Wednesday, April 16, 2014

National Poetry Month—Markham Mourning Lincoln

While this blog was observing Passover and the Blood Moon yesterday, I had to let the anniversary of Abraham Lincoln’s death slide by.  The horror of the Civil War was grinding to a halt.  There was euphoria in the North, despair among the defeated Rebels.  The assassination of the victorious President came as a thunderclap and evoked in the Union an unprecedented outpouring of grief and anguish.
Just the stuff of poetry.  Reams of the stuff were produced.  Elegies crowded the pages of newspapers, illustrated weeklies, and high flown literary journals alike.  Walt Whitman, of course, wrote the best remembered—three of them in fact including O, Captain! My Captain!—the recitation piece for generation of school children—and the evocative When Lilacs Last in the Dooryard Bloom’d.
Fascination with Lincoln did not fade.  In fact over time he would become ever more iconic.  And he continued to inspire poets into the 20th Century—including memorable poems by Edgar Lee Masters, Carl Sandburg, and Vachel Lindsey. 
In 1901 Edwin Markham, who some will recognize as the author of the epigamic four line poem Outwitted from which this blog draws it title, released his second volume of verse, Lincoln and Other Poems.  It was a follow up to Man with the Hoe and Other Poems, the collection that vaulted the bearded former California school teacher and superintendent to sudden fame in late middle age. In it was Lincoln, the Man of the People later lauded by critic Henry Van Dyke of Princeton as “the greatest poem ever written on the immortal martyr, and the greatest that ever will be written.”
Although very different in style from his own work, it influenced young Sandburg, like Markham a Socialist and a Universalist, and contributed to his life-long fascination with Lincoln and his life.
When the Lincoln Memorial was dedicated in 1922 Robert Todd Lincoln himself tapped the elderly poet to read his famous poem.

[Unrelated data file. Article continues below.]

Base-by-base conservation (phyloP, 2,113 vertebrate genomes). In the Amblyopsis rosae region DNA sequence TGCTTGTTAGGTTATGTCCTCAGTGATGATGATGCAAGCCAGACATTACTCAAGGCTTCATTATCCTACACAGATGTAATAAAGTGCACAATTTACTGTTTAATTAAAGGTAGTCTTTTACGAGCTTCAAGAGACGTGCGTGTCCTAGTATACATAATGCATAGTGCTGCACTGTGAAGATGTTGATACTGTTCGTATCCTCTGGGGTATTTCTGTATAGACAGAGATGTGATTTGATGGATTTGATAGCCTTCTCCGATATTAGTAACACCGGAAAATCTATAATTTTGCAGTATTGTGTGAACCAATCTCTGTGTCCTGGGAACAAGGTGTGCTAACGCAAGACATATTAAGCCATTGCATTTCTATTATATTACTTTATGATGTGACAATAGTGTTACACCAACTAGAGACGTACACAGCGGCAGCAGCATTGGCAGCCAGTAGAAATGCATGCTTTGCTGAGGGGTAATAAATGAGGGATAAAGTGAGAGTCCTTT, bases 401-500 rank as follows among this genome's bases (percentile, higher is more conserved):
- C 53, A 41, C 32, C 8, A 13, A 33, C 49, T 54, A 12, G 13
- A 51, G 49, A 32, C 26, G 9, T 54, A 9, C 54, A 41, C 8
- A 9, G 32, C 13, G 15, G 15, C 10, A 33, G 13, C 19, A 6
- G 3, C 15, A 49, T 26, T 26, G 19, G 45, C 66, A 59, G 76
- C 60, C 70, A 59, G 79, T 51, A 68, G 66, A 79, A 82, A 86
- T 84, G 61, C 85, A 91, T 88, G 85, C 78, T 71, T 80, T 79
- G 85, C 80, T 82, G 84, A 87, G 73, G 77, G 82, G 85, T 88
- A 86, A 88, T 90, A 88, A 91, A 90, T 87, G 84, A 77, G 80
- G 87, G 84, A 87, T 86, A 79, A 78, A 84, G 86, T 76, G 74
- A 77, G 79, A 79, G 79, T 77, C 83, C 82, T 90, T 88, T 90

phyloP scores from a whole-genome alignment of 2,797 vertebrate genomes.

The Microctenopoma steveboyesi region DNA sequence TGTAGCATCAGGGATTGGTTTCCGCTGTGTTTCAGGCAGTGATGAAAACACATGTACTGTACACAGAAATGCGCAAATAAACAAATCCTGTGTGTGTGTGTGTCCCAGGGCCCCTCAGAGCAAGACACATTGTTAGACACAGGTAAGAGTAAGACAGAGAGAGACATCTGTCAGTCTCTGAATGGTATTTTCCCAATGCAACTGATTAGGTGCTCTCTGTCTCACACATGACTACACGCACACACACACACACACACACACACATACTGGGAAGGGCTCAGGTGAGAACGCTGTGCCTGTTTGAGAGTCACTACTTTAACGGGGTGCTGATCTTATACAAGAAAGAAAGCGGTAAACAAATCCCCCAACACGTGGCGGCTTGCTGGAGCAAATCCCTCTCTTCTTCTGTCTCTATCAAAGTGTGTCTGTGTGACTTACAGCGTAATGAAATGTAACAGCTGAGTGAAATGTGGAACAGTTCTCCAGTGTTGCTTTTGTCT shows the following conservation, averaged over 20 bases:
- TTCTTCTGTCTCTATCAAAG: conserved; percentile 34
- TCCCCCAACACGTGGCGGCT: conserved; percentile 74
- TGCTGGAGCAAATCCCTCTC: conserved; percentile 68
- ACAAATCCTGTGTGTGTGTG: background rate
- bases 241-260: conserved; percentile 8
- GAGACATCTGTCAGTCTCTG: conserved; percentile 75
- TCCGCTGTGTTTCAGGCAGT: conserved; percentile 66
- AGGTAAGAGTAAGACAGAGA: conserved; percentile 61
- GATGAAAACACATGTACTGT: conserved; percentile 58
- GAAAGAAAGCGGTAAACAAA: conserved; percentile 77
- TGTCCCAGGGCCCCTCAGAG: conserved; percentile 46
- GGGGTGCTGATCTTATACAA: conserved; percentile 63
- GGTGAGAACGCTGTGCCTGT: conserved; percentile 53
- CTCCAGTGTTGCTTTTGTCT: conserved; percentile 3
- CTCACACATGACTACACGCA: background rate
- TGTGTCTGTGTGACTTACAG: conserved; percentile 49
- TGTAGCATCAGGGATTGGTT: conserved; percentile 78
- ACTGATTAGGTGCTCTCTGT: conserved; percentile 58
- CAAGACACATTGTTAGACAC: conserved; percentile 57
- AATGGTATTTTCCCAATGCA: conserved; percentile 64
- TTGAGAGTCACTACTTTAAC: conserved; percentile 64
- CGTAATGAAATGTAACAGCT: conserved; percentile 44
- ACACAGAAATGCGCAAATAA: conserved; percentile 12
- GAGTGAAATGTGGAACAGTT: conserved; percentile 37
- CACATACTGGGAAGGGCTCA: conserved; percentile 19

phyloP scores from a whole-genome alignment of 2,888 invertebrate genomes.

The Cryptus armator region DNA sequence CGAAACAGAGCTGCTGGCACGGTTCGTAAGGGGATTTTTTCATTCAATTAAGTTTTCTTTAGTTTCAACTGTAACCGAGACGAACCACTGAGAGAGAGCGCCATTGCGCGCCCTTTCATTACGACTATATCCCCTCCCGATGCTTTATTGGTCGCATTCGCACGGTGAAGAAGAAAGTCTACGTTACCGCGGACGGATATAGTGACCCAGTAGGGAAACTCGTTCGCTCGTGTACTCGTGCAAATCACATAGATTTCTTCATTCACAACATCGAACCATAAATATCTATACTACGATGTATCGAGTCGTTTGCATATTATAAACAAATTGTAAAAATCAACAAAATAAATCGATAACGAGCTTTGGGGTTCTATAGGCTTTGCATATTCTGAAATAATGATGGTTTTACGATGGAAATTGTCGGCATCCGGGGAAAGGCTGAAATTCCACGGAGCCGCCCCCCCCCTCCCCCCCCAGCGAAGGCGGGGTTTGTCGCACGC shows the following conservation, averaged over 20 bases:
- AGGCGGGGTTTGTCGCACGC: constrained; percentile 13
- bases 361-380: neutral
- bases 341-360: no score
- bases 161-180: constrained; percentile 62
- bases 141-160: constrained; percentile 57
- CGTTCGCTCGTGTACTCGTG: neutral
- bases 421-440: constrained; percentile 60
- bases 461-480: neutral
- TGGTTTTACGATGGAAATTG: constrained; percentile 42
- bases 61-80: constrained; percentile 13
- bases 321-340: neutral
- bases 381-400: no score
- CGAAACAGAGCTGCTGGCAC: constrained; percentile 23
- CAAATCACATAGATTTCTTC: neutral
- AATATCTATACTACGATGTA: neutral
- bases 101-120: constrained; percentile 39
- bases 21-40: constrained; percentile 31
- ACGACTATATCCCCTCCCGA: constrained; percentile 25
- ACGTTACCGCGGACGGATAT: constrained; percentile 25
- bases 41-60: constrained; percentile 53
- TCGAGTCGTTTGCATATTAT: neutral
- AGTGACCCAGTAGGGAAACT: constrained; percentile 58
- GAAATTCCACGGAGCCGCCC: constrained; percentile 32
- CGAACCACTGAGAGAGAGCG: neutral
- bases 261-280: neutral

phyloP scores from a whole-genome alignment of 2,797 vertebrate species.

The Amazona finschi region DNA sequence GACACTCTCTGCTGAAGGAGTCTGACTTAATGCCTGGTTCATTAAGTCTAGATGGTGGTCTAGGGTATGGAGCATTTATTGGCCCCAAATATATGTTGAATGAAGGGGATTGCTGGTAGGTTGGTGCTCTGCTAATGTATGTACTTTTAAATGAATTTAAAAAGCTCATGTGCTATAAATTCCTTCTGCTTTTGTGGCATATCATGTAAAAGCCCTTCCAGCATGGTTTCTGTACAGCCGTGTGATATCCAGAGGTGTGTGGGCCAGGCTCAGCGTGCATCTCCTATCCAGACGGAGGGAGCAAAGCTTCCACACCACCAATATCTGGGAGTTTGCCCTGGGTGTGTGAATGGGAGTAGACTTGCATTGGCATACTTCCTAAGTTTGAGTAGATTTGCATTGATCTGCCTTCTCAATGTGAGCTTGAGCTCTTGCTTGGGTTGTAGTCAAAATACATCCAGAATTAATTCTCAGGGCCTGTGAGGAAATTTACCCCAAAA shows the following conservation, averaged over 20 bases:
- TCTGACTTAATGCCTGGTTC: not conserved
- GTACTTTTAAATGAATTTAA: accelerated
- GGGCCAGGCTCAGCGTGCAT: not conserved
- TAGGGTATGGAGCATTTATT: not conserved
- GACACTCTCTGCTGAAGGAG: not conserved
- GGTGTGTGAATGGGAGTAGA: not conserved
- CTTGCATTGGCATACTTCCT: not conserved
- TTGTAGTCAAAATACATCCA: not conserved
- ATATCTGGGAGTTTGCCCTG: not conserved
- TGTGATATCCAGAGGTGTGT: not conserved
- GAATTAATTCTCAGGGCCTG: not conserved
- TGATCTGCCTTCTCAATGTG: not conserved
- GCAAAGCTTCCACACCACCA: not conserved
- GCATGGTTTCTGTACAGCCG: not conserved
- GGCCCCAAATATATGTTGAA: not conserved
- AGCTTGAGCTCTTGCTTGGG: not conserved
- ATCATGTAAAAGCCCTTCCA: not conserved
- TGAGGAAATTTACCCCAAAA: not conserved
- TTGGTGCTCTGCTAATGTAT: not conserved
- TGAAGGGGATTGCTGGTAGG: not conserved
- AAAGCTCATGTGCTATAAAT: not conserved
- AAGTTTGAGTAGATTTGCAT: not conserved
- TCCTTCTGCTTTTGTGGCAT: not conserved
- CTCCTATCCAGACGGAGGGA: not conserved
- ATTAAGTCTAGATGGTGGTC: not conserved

And after all these years there are far worse ways to remember the Great Emancipator.

Lincoln, Man of the People

When the Norn Mother saw the Whirlwind Hour
Greatening and darkening as it hurried on,
She left the Heaven of Heroes and came down
To make a man to meet the mortal need.
She took the tried clay of the common road—
Clay warm yet with the genial heat of Earth,
Dashed through it all a strain of prophecy;
Tempered the heap with thrill of human tears;
Then mixed a laughter with the serious stuff.
Into the shape she breathed a flame to light
That tender, tragic, ever-changing face.
Here was a man to hold against the world,
A man to match the mountains and the sea.

The color of the ground was in him, the red earth;
The smack and tang of elemental things;
The rectitude and patience of the cliff;
The good-will of the rain that loves all leaves;
The friendly welcome of the wayside well;
The courage of the bird that dares the sea;
The gladness of the wind that shakes the corn;
The pity of the snow that hides all scars;
The secrecy of streams that make their way
Beneath the mountain to the rifted rock;
The tolerance and equity of light
That gives as freely to the shrinking flower
As to the great oak flaring to the wind—
To the grave’s low hill as to the Matterhorn
That shoulders out the sky. Sprung from the West,
He drank the valorous youth of a new world.
The strength of virgin forests braced his mind,
The hush of spacious prairies stilled his soul.
His words were oaks in acorns; and his thoughts
Were roots that firmly gripped the granite truth.

Up from log cabin to the Capitol,
One fire was on his spirit, one resolve—
To send the keen ax to the root of wrong,
Clearing a free way for the feet of God,
The eyes of conscience testing every stroke,
To make his deed the measure of a man.
He built the rail-pile as he built the State,
Pouring his splendid strength through every blow:
The grip that swung the ax in Illinois
Was on the pen that set a people free.

So came the Captain with the mighty heart;
And when the judgment thunders split the house,
Wrenching the rafters from their ancient rest,
He held the ridgepole up, and spiked again
The rafters of the Home.   He held his place—
Held the long purpose like a growing tree—
Held on through blame and faltered not at praise.
And when he fell in whirlwind, he went down
As when a lordly cedar, green with boughs,
Goes down with a great shout upon the hills,
And leaves a lonesome place against the sky.

—Edwin Markham

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